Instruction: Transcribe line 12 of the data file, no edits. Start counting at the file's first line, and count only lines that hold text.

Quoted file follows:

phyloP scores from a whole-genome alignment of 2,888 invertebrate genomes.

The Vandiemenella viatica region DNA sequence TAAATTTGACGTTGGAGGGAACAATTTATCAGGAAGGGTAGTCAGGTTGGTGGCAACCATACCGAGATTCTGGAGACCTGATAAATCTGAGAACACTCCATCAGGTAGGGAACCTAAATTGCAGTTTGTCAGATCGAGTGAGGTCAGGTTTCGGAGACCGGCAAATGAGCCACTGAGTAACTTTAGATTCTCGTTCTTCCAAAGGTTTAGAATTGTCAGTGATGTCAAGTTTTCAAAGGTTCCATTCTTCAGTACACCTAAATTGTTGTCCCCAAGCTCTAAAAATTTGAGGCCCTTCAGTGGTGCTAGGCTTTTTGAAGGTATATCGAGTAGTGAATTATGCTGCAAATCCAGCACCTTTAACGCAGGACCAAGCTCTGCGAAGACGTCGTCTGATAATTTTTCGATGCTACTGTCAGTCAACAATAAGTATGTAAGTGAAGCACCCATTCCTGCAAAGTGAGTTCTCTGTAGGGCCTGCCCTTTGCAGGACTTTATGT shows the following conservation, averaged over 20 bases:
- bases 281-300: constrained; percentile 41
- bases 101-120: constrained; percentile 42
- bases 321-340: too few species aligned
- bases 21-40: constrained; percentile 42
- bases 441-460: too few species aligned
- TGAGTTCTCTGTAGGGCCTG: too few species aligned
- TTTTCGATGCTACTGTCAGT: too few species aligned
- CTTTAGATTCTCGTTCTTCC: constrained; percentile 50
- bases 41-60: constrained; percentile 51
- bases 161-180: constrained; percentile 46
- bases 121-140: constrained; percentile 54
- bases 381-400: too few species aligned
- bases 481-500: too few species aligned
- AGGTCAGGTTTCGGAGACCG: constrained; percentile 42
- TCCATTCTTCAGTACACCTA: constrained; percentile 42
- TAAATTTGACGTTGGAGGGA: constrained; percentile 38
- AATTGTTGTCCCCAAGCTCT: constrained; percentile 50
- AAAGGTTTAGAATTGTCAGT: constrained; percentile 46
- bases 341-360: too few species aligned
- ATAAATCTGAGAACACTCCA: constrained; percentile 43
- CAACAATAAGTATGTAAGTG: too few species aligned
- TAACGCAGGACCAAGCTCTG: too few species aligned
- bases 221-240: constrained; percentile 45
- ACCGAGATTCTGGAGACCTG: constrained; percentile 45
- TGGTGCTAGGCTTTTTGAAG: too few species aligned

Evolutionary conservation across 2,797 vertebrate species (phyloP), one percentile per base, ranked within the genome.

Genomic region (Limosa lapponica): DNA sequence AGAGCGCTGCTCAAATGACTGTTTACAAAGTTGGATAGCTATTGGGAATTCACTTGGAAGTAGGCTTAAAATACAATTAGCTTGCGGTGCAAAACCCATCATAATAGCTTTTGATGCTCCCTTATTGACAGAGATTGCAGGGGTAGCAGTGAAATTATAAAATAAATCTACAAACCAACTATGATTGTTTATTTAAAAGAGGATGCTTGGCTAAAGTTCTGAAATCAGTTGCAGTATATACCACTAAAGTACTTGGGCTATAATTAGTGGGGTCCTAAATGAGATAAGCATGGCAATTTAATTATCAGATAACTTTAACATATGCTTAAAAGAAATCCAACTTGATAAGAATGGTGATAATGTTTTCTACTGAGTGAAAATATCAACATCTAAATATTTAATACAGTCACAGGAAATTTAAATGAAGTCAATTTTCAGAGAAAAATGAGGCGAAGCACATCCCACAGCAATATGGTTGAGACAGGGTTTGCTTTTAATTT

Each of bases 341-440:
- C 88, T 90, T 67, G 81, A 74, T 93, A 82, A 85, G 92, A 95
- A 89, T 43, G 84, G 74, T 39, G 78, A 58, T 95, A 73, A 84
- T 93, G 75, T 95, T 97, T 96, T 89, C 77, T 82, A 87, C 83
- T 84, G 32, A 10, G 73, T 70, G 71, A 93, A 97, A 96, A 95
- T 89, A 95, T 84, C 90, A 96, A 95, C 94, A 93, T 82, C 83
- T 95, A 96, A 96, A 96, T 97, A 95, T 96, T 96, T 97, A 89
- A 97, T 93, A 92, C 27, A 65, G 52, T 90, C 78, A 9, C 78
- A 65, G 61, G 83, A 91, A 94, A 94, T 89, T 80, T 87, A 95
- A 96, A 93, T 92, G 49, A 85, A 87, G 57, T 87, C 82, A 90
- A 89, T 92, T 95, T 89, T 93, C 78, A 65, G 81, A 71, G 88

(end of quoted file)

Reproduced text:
- bases 161-180: constrained; percentile 46